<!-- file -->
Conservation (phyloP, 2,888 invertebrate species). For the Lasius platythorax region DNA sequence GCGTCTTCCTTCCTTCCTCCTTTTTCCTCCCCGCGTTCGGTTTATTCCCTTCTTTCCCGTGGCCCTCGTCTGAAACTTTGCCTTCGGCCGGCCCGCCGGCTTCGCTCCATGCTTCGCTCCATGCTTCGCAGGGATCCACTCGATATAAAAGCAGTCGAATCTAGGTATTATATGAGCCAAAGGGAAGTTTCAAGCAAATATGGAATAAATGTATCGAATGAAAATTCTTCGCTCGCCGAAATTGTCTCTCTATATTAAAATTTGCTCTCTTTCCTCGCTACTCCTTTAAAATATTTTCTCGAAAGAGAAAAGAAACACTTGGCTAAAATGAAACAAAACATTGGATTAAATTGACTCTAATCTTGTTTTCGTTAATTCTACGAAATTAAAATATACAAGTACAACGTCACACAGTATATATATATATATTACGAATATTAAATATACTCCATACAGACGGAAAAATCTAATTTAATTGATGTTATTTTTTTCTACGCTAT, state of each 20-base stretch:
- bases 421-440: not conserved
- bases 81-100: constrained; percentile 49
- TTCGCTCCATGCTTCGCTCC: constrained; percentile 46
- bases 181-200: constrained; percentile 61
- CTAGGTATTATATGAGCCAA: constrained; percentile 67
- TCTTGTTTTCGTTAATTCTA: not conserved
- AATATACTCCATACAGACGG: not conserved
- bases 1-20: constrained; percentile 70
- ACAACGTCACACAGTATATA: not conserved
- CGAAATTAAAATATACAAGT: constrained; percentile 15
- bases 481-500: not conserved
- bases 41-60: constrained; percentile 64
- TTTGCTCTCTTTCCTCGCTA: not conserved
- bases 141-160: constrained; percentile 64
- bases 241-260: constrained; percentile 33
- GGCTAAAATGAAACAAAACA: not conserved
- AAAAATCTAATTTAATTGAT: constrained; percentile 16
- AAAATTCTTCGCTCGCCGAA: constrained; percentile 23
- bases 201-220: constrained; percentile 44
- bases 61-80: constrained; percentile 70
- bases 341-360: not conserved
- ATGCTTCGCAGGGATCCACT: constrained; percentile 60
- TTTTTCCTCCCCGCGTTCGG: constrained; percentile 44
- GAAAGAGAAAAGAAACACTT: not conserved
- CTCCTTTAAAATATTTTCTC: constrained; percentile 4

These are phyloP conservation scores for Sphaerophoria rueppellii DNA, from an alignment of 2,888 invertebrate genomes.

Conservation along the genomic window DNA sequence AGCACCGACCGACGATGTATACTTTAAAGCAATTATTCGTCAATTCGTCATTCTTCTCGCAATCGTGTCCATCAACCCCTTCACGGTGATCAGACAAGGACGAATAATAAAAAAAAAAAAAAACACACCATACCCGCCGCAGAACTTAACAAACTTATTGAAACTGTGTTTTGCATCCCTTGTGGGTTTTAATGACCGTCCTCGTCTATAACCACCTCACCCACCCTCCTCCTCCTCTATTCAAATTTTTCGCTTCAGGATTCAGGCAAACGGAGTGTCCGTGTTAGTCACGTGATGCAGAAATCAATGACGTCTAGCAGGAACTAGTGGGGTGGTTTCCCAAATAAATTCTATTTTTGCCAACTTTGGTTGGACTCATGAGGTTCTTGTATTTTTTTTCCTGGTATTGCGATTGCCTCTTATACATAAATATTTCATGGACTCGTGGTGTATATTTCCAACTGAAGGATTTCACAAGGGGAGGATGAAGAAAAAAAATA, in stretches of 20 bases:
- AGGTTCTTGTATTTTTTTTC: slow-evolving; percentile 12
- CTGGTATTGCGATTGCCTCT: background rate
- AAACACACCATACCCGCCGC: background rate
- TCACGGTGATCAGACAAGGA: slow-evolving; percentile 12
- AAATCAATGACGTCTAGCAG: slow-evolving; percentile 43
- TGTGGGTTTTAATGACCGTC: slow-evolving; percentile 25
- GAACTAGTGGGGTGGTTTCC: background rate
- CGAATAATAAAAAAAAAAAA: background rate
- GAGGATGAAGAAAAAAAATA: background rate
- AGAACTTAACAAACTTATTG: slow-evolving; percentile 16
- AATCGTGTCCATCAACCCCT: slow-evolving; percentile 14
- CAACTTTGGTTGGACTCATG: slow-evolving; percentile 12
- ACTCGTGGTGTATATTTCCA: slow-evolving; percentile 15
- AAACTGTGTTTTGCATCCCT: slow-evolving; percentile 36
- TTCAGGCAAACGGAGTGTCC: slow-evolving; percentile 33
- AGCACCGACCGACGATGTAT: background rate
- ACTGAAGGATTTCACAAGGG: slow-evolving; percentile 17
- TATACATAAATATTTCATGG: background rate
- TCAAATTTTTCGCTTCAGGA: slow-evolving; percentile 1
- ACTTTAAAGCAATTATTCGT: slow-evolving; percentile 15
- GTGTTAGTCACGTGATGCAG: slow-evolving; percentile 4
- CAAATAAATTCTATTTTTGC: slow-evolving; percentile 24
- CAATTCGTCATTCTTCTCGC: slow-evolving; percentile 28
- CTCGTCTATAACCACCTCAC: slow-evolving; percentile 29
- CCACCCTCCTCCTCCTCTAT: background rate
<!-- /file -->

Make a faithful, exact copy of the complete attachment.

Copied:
Conservation (phyloP, 2,888 invertebrate species). For the Lasius platythorax region DNA sequence GCGTCTTCCTTCCTTCCTCCTTTTTCCTCCCCGCGTTCGGTTTATTCCCTTCTTTCCCGTGGCCCTCGTCTGAAACTTTGCCTTCGGCCGGCCCGCCGGCTTCGCTCCATGCTTCGCTCCATGCTTCGCAGGGATCCACTCGATATAAAAGCAGTCGAATCTAGGTATTATATGAGCCAAAGGGAAGTTTCAAGCAAATATGGAATAAATGTATCGAATGAAAATTCTTCGCTCGCCGAAATTGTCTCTCTATATTAAAATTTGCTCTCTTTCCTCGCTACTCCTTTAAAATATTTTCTCGAAAGAGAAAAGAAACACTTGGCTAAAATGAAACAAAACATTGGATTAAATTGACTCTAATCTTGTTTTCGTTAATTCTACGAAATTAAAATATACAAGTACAACGTCACACAGTATATATATATATATTACGAATATTAAATATACTCCATACAGACGGAAAAATCTAATTTAATTGATGTTATTTTTTTCTACGCTAT, state of each 20-base stretch:
- bases 421-440: not conserved
- bases 81-100: constrained; percentile 49
- TTCGCTCCATGCTTCGCTCC: constrained; percentile 46
- bases 181-200: constrained; percentile 61
- CTAGGTATTATATGAGCCAA: constrained; percentile 67
- TCTTGTTTTCGTTAATTCTA: not conserved
- AATATACTCCATACAGACGG: not conserved
- bases 1-20: constrained; percentile 70
- ACAACGTCACACAGTATATA: not conserved
- CGAAATTAAAATATACAAGT: constrained; percentile 15
- bases 481-500: not conserved
- bases 41-60: constrained; percentile 64
- TTTGCTCTCTTTCCTCGCTA: not conserved
- bases 141-160: constrained; percentile 64
- bases 241-260: constrained; percentile 33
- GGCTAAAATGAAACAAAACA: not conserved
- AAAAATCTAATTTAATTGAT: constrained; percentile 16
- AAAATTCTTCGCTCGCCGAA: constrained; percentile 23
- bases 201-220: constrained; percentile 44
- bases 61-80: constrained; percentile 70
- bases 341-360: not conserved
- ATGCTTCGCAGGGATCCACT: constrained; percentile 60
- TTTTTCCTCCCCGCGTTCGG: constrained; percentile 44
- GAAAGAGAAAAGAAACACTT: not conserved
- CTCCTTTAAAATATTTTCTC: constrained; percentile 4

These are phyloP conservation scores for Sphaerophoria rueppellii DNA, from an alignment of 2,888 invertebrate genomes.

Conservation along the genomic window DNA sequence AGCACCGACCGACGATGTATACTTTAAAGCAATTATTCGTCAATTCGTCATTCTTCTCGCAATCGTGTCCATCAACCCCTTCACGGTGATCAGACAAGGACGAATAATAAAAAAAAAAAAAAACACACCATACCCGCCGCAGAACTTAACAAACTTATTGAAACTGTGTTTTGCATCCCTTGTGGGTTTTAATGACCGTCCTCGTCTATAACCACCTCACCCACCCTCCTCCTCCTCTATTCAAATTTTTCGCTTCAGGATTCAGGCAAACGGAGTGTCCGTGTTAGTCACGTGATGCAGAAATCAATGACGTCTAGCAGGAACTAGTGGGGTGGTTTCCCAAATAAATTCTATTTTTGCCAACTTTGGTTGGACTCATGAGGTTCTTGTATTTTTTTTCCTGGTATTGCGATTGCCTCTTATACATAAATATTTCATGGACTCGTGGTGTATATTTCCAACTGAAGGATTTCACAAGGGGAGGATGAAGAAAAAAAATA, in stretches of 20 bases:
- AGGTTCTTGTATTTTTTTTC: slow-evolving; percentile 12
- CTGGTATTGCGATTGCCTCT: background rate
- AAACACACCATACCCGCCGC: background rate
- TCACGGTGATCAGACAAGGA: slow-evolving; percentile 12
- AAATCAATGACGTCTAGCAG: slow-evolving; percentile 43
- TGTGGGTTTTAATGACCGTC: slow-evolving; percentile 25
- GAACTAGTGGGGTGGTTTCC: background rate
- CGAATAATAAAAAAAAAAAA: background rate
- GAGGATGAAGAAAAAAAATA: background rate
- AGAACTTAACAAACTTATTG: slow-evolving; percentile 16
- AATCGTGTCCATCAACCCCT: slow-evolving; percentile 14
- CAACTTTGGTTGGACTCATG: slow-evolving; percentile 12
- ACTCGTGGTGTATATTTCCA: slow-evolving; percentile 15
- AAACTGTGTTTTGCATCCCT: slow-evolving; percentile 36
- TTCAGGCAAACGGAGTGTCC: slow-evolving; percentile 33
- AGCACCGACCGACGATGTAT: background rate
- ACTGAAGGATTTCACAAGGG: slow-evolving; percentile 17
- TATACATAAATATTTCATGG: background rate
- TCAAATTTTTCGCTTCAGGA: slow-evolving; percentile 1
- ACTTTAAAGCAATTATTCGT: slow-evolving; percentile 15
- GTGTTAGTCACGTGATGCAG: slow-evolving; percentile 4
- CAAATAAATTCTATTTTTGC: slow-evolving; percentile 24
- CAATTCGTCATTCTTCTCGC: slow-evolving; percentile 28
- CTCGTCTATAACCACCTCAC: slow-evolving; percentile 29
- CCACCCTCCTCCTCCTCTAT: background rate